Grammar – Clauses

Clauses

clause is a group of words which forms part of a sentence and contains a subject and a predicate of its own. With respect to clause there are three kinds of sentence.

1. Simple Sentence
2. Compound Sentence
3. Complex Sentence
1. Simple Sentence

A sentence that has only one clause is called a simple sentence.
a. I wrote a letter to my uncle.
b. Richard stood first in his class.
c. The boy broke his leg.
d. She washed her clothes.
2. Compound Sentence

A sentence that has two or more independent clauses is called a compound sentence.
1. The sun rose and the fog disappeared.
2. Many were called, but few were chosen.
3. Men may come and men may go but I go on forever.
Each clause of a compound sentence is called Co-ordinate Clause.
3. Complex Sentence
A sentence that has a principal clause and one or more Subordinate clauses is called a Complex Sentence.
1. Independent /Principal Clause: is a simple sentence. It can stand on its own.
2. Dependent /Subordinate Clause: cannot stand on its own. It needs an independent clause to complete a sentence. Dependent clauses often begin with such words as although, that, where, since, if, when, unless, because etc.

Examples:

Independent /Principal clause
Dependent /Subordinate Clause
wait
until I return.
I know
where he is.
I cannot do this
unless you help me.
I wish
that you would succeed.
He worked hard
that he might win the prize.
He lost the book
that I had given him.
Subordinate clauses are of three kinds:

1. The Noun Clause: does the work of a noun.
2. The Adjective Clause:does the work of an adjective.
3. The Adverbial Clause:does the work of an adverb.
The Noun Clause
A noun clause is a group of words which contains a subject and a predicate of its own
And does the work of a Noun. For example:
1. I expect to get a prize.
2. I expect that I shall get a prize.
The first group of words, to get a prize, does not contain a subject and a predicate of its own. It is therefore a phrase. This phrase is object of the verb expect and hence does the work of Noun. It is therefore a Noun Phrase.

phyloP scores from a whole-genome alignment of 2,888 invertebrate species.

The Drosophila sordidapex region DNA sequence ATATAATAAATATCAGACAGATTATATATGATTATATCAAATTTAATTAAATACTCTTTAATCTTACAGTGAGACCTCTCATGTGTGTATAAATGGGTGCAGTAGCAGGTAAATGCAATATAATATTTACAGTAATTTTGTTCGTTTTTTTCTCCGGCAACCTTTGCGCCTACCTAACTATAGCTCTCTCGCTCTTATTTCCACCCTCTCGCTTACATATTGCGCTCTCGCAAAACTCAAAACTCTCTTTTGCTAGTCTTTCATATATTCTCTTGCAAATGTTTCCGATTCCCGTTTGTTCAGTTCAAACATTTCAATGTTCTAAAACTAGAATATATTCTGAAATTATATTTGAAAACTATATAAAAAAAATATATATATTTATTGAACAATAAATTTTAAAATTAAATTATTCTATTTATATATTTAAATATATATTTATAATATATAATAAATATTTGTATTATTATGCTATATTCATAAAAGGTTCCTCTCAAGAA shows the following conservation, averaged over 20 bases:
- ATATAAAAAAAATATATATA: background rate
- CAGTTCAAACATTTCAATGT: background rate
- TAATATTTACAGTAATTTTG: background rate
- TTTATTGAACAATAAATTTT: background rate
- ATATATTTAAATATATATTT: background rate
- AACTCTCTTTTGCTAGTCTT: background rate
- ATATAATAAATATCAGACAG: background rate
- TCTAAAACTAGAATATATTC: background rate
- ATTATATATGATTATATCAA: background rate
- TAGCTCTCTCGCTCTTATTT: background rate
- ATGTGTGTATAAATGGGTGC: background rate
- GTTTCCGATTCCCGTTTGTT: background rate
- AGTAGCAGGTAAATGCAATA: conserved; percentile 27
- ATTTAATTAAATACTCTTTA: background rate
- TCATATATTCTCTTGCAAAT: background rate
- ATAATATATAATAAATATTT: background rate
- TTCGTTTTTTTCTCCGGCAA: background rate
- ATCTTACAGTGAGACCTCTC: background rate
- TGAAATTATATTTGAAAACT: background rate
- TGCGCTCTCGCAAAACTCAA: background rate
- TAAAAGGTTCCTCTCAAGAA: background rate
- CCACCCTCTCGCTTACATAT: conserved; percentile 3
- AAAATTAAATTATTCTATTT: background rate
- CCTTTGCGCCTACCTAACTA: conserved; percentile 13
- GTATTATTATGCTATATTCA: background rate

The second group of words, that I shall get a prize, contains a subject and a predicate of its own. It is therefore a clause. This clause is the object of the verb expectand so does the work of noun. We therefore call it a Noun Clause.
The Adjective Clause

An adjective clause is a group of words which contains a subject and a predicate of its own, and does the work of an adjective. For example:
1. The umbrella with a broken handle is mine.
2. The umbrella which has a broken handleis mine.
The first group of words, with a broken handle, describes the umbrella, qualifies the noun umbrella, and does the work of an adjective. It is what we call an Adjective phrase.
The second group of words, which has a broken handle, also describes the umbrella and so does the work of an adjective. But because it contains a subject and a predicate of its own, it is called an adjective clause.
The Adverbial Clause

An Adverb Clause is a group of words which contains a subject and a predicate of its own, and does the work of an Adverb. For example:

1. The stolen property was found in the dacoits’ hiding place.
2. The stolen property was found where the dacoits were accustomed to hide.
It will be noticed that both the groups of words do the work of an Adverb. But the group of words in the sentence 2 is a clause because it has a subject (the dacoits) and a predicate (were accustomed to hide) of its own; while the group of words in the sentence 1 is a phrase.












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